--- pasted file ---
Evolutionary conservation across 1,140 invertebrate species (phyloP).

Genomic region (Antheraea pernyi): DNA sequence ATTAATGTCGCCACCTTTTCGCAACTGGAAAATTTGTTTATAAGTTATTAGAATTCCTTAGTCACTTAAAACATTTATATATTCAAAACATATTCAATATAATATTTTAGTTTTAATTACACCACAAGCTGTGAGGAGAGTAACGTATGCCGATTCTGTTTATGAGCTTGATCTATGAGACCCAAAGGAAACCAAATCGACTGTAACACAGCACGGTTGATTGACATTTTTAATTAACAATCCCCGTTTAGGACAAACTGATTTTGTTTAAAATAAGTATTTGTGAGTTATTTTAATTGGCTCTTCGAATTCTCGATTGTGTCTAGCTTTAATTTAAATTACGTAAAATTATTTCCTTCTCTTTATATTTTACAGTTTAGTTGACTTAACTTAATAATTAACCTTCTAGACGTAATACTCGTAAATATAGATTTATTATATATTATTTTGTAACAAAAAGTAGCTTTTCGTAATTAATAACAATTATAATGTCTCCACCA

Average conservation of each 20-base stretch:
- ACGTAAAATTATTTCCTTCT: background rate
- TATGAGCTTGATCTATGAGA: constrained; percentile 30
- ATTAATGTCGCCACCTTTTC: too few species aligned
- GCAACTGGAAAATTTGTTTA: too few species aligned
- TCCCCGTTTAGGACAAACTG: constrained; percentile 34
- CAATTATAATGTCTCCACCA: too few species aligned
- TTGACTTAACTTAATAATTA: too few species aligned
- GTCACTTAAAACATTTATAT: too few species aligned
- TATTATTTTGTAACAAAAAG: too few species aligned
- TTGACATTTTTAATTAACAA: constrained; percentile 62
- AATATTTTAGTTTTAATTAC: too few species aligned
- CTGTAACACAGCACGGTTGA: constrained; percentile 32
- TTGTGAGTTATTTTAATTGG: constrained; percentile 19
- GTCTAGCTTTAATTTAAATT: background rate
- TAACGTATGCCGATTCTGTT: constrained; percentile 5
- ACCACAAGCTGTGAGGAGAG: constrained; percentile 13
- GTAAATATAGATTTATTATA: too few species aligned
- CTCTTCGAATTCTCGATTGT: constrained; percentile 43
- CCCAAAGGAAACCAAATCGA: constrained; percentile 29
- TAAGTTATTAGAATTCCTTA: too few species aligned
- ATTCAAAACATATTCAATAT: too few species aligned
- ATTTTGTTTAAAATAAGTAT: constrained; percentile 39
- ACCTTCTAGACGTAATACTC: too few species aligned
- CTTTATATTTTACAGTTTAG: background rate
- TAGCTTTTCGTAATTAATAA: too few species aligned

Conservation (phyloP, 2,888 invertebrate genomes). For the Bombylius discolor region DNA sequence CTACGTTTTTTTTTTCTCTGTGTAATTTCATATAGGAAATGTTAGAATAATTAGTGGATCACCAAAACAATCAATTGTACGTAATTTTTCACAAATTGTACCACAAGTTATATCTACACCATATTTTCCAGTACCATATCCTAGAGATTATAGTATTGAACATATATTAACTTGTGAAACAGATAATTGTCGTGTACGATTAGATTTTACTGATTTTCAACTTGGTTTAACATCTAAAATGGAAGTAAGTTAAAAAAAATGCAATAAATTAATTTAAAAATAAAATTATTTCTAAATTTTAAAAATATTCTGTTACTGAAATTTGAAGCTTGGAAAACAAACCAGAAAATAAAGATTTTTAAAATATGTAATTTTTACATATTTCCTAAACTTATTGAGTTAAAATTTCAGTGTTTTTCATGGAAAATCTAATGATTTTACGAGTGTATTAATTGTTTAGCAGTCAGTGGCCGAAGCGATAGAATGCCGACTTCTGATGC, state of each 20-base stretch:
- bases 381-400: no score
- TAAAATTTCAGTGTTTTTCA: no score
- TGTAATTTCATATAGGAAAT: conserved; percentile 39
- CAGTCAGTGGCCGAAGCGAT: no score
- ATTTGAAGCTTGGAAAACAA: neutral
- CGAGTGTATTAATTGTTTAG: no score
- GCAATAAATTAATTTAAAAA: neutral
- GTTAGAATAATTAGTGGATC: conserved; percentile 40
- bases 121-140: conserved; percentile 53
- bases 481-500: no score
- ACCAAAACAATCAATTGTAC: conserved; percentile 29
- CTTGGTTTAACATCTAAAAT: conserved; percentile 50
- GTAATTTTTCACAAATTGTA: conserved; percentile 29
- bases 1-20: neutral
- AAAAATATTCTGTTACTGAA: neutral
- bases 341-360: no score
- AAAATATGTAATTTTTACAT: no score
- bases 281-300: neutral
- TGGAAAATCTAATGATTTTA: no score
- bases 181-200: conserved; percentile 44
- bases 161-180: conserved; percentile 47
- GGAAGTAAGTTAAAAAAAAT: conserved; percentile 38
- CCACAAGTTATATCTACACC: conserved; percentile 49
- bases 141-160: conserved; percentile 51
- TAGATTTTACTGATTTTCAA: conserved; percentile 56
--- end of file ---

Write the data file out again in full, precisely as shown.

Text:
Evolutionary conservation across 1,140 invertebrate species (phyloP).

Genomic region (Antheraea pernyi): DNA sequence ATTAATGTCGCCACCTTTTCGCAACTGGAAAATTTGTTTATAAGTTATTAGAATTCCTTAGTCACTTAAAACATTTATATATTCAAAACATATTCAATATAATATTTTAGTTTTAATTACACCACAAGCTGTGAGGAGAGTAACGTATGCCGATTCTGTTTATGAGCTTGATCTATGAGACCCAAAGGAAACCAAATCGACTGTAACACAGCACGGTTGATTGACATTTTTAATTAACAATCCCCGTTTAGGACAAACTGATTTTGTTTAAAATAAGTATTTGTGAGTTATTTTAATTGGCTCTTCGAATTCTCGATTGTGTCTAGCTTTAATTTAAATTACGTAAAATTATTTCCTTCTCTTTATATTTTACAGTTTAGTTGACTTAACTTAATAATTAACCTTCTAGACGTAATACTCGTAAATATAGATTTATTATATATTATTTTGTAACAAAAAGTAGCTTTTCGTAATTAATAACAATTATAATGTCTCCACCA

Average conservation of each 20-base stretch:
- ACGTAAAATTATTTCCTTCT: background rate
- TATGAGCTTGATCTATGAGA: constrained; percentile 30
- ATTAATGTCGCCACCTTTTC: too few species aligned
- GCAACTGGAAAATTTGTTTA: too few species aligned
- TCCCCGTTTAGGACAAACTG: constrained; percentile 34
- CAATTATAATGTCTCCACCA: too few species aligned
- TTGACTTAACTTAATAATTA: too few species aligned
- GTCACTTAAAACATTTATAT: too few species aligned
- TATTATTTTGTAACAAAAAG: too few species aligned
- TTGACATTTTTAATTAACAA: constrained; percentile 62
- AATATTTTAGTTTTAATTAC: too few species aligned
- CTGTAACACAGCACGGTTGA: constrained; percentile 32
- TTGTGAGTTATTTTAATTGG: constrained; percentile 19
- GTCTAGCTTTAATTTAAATT: background rate
- TAACGTATGCCGATTCTGTT: constrained; percentile 5
- ACCACAAGCTGTGAGGAGAG: constrained; percentile 13
- GTAAATATAGATTTATTATA: too few species aligned
- CTCTTCGAATTCTCGATTGT: constrained; percentile 43
- CCCAAAGGAAACCAAATCGA: constrained; percentile 29
- TAAGTTATTAGAATTCCTTA: too few species aligned
- ATTCAAAACATATTCAATAT: too few species aligned
- ATTTTGTTTAAAATAAGTAT: constrained; percentile 39
- ACCTTCTAGACGTAATACTC: too few species aligned
- CTTTATATTTTACAGTTTAG: background rate
- TAGCTTTTCGTAATTAATAA: too few species aligned

Conservation (phyloP, 2,888 invertebrate genomes). For the Bombylius discolor region DNA sequence CTACGTTTTTTTTTTCTCTGTGTAATTTCATATAGGAAATGTTAGAATAATTAGTGGATCACCAAAACAATCAATTGTACGTAATTTTTCACAAATTGTACCACAAGTTATATCTACACCATATTTTCCAGTACCATATCCTAGAGATTATAGTATTGAACATATATTAACTTGTGAAACAGATAATTGTCGTGTACGATTAGATTTTACTGATTTTCAACTTGGTTTAACATCTAAAATGGAAGTAAGTTAAAAAAAATGCAATAAATTAATTTAAAAATAAAATTATTTCTAAATTTTAAAAATATTCTGTTACTGAAATTTGAAGCTTGGAAAACAAACCAGAAAATAAAGATTTTTAAAATATGTAATTTTTACATATTTCCTAAACTTATTGAGTTAAAATTTCAGTGTTTTTCATGGAAAATCTAATGATTTTACGAGTGTATTAATTGTTTAGCAGTCAGTGGCCGAAGCGATAGAATGCCGACTTCTGATGC, state of each 20-base stretch:
- bases 381-400: no score
- TAAAATTTCAGTGTTTTTCA: no score
- TGTAATTTCATATAGGAAAT: conserved; percentile 39
- CAGTCAGTGGCCGAAGCGAT: no score
- ATTTGAAGCTTGGAAAACAA: neutral
- CGAGTGTATTAATTGTTTAG: no score
- GCAATAAATTAATTTAAAAA: neutral
- GTTAGAATAATTAGTGGATC: conserved; percentile 40
- bases 121-140: conserved; percentile 53
- bases 481-500: no score
- ACCAAAACAATCAATTGTAC: conserved; percentile 29
- CTTGGTTTAACATCTAAAAT: conserved; percentile 50
- GTAATTTTTCACAAATTGTA: conserved; percentile 29
- bases 1-20: neutral
- AAAAATATTCTGTTACTGAA: neutral
- bases 341-360: no score
- AAAATATGTAATTTTTACAT: no score
- bases 281-300: neutral
- TGGAAAATCTAATGATTTTA: no score
- bases 181-200: conserved; percentile 44
- bases 161-180: conserved; percentile 47
- GGAAGTAAGTTAAAAAAAAT: conserved; percentile 38
- CCACAAGTTATATCTACACC: conserved; percentile 49
- bases 141-160: conserved; percentile 51
- TAGATTTTACTGATTTTCAA: conserved; percentile 56